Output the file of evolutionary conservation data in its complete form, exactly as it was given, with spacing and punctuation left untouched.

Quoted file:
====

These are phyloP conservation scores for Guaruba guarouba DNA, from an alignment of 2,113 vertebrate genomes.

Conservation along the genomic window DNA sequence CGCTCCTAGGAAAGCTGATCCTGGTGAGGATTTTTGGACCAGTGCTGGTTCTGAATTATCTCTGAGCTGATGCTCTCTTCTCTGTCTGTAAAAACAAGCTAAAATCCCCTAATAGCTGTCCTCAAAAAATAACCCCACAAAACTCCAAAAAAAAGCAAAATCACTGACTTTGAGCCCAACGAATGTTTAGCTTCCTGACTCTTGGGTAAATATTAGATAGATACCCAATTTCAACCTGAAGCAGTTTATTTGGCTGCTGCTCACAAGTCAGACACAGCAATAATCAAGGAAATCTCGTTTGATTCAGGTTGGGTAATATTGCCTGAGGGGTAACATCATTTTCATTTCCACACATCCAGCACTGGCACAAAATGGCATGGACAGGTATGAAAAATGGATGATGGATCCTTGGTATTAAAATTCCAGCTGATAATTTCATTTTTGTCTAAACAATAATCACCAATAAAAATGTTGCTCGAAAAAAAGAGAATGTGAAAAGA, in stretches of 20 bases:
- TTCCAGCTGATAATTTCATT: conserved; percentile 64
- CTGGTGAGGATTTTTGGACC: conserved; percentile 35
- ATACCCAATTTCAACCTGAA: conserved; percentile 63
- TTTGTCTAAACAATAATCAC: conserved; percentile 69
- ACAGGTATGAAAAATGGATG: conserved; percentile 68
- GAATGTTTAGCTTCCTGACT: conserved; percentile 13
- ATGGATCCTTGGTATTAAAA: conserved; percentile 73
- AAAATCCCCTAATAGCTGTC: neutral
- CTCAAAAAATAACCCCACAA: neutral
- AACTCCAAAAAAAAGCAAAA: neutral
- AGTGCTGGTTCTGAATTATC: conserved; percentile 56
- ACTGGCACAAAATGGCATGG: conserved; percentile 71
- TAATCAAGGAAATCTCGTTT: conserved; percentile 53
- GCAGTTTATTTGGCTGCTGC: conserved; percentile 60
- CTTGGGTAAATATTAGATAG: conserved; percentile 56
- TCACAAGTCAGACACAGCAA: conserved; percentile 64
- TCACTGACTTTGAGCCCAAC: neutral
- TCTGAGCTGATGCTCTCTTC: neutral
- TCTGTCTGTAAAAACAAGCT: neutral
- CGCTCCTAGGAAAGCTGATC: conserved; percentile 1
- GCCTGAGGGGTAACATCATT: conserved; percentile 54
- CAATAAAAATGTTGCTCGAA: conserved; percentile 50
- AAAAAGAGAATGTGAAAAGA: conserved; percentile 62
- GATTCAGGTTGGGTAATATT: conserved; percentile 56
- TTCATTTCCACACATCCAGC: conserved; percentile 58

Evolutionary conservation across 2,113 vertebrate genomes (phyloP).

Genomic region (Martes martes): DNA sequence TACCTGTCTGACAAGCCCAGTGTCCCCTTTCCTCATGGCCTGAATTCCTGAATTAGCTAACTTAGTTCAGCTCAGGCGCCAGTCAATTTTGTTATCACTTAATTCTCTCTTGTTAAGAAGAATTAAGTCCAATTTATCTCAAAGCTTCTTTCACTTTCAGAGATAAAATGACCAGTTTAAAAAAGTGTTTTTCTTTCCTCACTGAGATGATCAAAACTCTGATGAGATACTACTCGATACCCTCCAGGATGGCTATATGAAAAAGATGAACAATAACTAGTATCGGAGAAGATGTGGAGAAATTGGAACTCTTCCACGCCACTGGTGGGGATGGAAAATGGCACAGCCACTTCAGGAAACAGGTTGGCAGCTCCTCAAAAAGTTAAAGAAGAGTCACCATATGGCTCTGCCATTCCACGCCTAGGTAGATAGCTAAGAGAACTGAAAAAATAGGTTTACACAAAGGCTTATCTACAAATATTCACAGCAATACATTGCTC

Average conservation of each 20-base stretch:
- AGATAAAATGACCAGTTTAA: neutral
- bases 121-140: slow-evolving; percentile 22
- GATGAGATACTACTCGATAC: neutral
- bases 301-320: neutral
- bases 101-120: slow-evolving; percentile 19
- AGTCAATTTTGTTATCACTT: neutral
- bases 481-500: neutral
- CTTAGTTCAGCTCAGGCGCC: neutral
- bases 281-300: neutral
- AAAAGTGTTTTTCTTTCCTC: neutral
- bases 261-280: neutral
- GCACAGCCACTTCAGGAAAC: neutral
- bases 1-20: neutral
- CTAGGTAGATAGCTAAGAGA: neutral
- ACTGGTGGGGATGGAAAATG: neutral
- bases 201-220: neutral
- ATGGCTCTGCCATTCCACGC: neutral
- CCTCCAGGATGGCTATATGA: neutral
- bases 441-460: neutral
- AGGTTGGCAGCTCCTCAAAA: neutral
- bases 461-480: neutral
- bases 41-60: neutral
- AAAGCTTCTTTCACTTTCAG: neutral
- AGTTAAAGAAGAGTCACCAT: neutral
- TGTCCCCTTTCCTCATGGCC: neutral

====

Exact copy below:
These are phyloP conservation scores for Guaruba guarouba DNA, from an alignment of 2,113 vertebrate genomes.

Conservation along the genomic window DNA sequence CGCTCCTAGGAAAGCTGATCCTGGTGAGGATTTTTGGACCAGTGCTGGTTCTGAATTATCTCTGAGCTGATGCTCTCTTCTCTGTCTGTAAAAACAAGCTAAAATCCCCTAATAGCTGTCCTCAAAAAATAACCCCACAAAACTCCAAAAAAAAGCAAAATCACTGACTTTGAGCCCAACGAATGTTTAGCTTCCTGACTCTTGGGTAAATATTAGATAGATACCCAATTTCAACCTGAAGCAGTTTATTTGGCTGCTGCTCACAAGTCAGACACAGCAATAATCAAGGAAATCTCGTTTGATTCAGGTTGGGTAATATTGCCTGAGGGGTAACATCATTTTCATTTCCACACATCCAGCACTGGCACAAAATGGCATGGACAGGTATGAAAAATGGATGATGGATCCTTGGTATTAAAATTCCAGCTGATAATTTCATTTTTGTCTAAACAATAATCACCAATAAAAATGTTGCTCGAAAAAAAGAGAATGTGAAAAGA, in stretches of 20 bases:
- TTCCAGCTGATAATTTCATT: conserved; percentile 64
- CTGGTGAGGATTTTTGGACC: conserved; percentile 35
- ATACCCAATTTCAACCTGAA: conserved; percentile 63
- TTTGTCTAAACAATAATCAC: conserved; percentile 69
- ACAGGTATGAAAAATGGATG: conserved; percentile 68
- GAATGTTTAGCTTCCTGACT: conserved; percentile 13
- ATGGATCCTTGGTATTAAAA: conserved; percentile 73
- AAAATCCCCTAATAGCTGTC: neutral
- CTCAAAAAATAACCCCACAA: neutral
- AACTCCAAAAAAAAGCAAAA: neutral
- AGTGCTGGTTCTGAATTATC: conserved; percentile 56
- ACTGGCACAAAATGGCATGG: conserved; percentile 71
- TAATCAAGGAAATCTCGTTT: conserved; percentile 53
- GCAGTTTATTTGGCTGCTGC: conserved; percentile 60
- CTTGGGTAAATATTAGATAG: conserved; percentile 56
- TCACAAGTCAGACACAGCAA: conserved; percentile 64
- TCACTGACTTTGAGCCCAAC: neutral
- TCTGAGCTGATGCTCTCTTC: neutral
- TCTGTCTGTAAAAACAAGCT: neutral
- CGCTCCTAGGAAAGCTGATC: conserved; percentile 1
- GCCTGAGGGGTAACATCATT: conserved; percentile 54
- CAATAAAAATGTTGCTCGAA: conserved; percentile 50
- AAAAAGAGAATGTGAAAAGA: conserved; percentile 62
- GATTCAGGTTGGGTAATATT: conserved; percentile 56
- TTCATTTCCACACATCCAGC: conserved; percentile 58

Evolutionary conservation across 2,113 vertebrate genomes (phyloP).

Genomic region (Martes martes): DNA sequence TACCTGTCTGACAAGCCCAGTGTCCCCTTTCCTCATGGCCTGAATTCCTGAATTAGCTAACTTAGTTCAGCTCAGGCGCCAGTCAATTTTGTTATCACTTAATTCTCTCTTGTTAAGAAGAATTAAGTCCAATTTATCTCAAAGCTTCTTTCACTTTCAGAGATAAAATGACCAGTTTAAAAAAGTGTTTTTCTTTCCTCACTGAGATGATCAAAACTCTGATGAGATACTACTCGATACCCTCCAGGATGGCTATATGAAAAAGATGAACAATAACTAGTATCGGAGAAGATGTGGAGAAATTGGAACTCTTCCACGCCACTGGTGGGGATGGAAAATGGCACAGCCACTTCAGGAAACAGGTTGGCAGCTCCTCAAAAAGTTAAAGAAGAGTCACCATATGGCTCTGCCATTCCACGCCTAGGTAGATAGCTAAGAGAACTGAAAAAATAGGTTTACACAAAGGCTTATCTACAAATATTCACAGCAATACATTGCTC

Average conservation of each 20-base stretch:
- AGATAAAATGACCAGTTTAA: neutral
- bases 121-140: slow-evolving; percentile 22
- GATGAGATACTACTCGATAC: neutral
- bases 301-320: neutral
- bases 101-120: slow-evolving; percentile 19
- AGTCAATTTTGTTATCACTT: neutral
- bases 481-500: neutral
- CTTAGTTCAGCTCAGGCGCC: neutral
- bases 281-300: neutral
- AAAAGTGTTTTTCTTTCCTC: neutral
- bases 261-280: neutral
- GCACAGCCACTTCAGGAAAC: neutral
- bases 1-20: neutral
- CTAGGTAGATAGCTAAGAGA: neutral
- ACTGGTGGGGATGGAAAATG: neutral
- bases 201-220: neutral
- ATGGCTCTGCCATTCCACGC: neutral
- CCTCCAGGATGGCTATATGA: neutral
- bases 441-460: neutral
- AGGTTGGCAGCTCCTCAAAA: neutral
- bases 461-480: neutral
- bases 41-60: neutral
- AAAGCTTCTTTCACTTTCAG: neutral
- AGTTAAAGAAGAGTCACCAT: neutral
- TGTCCCCTTTCCTCATGGCC: neutral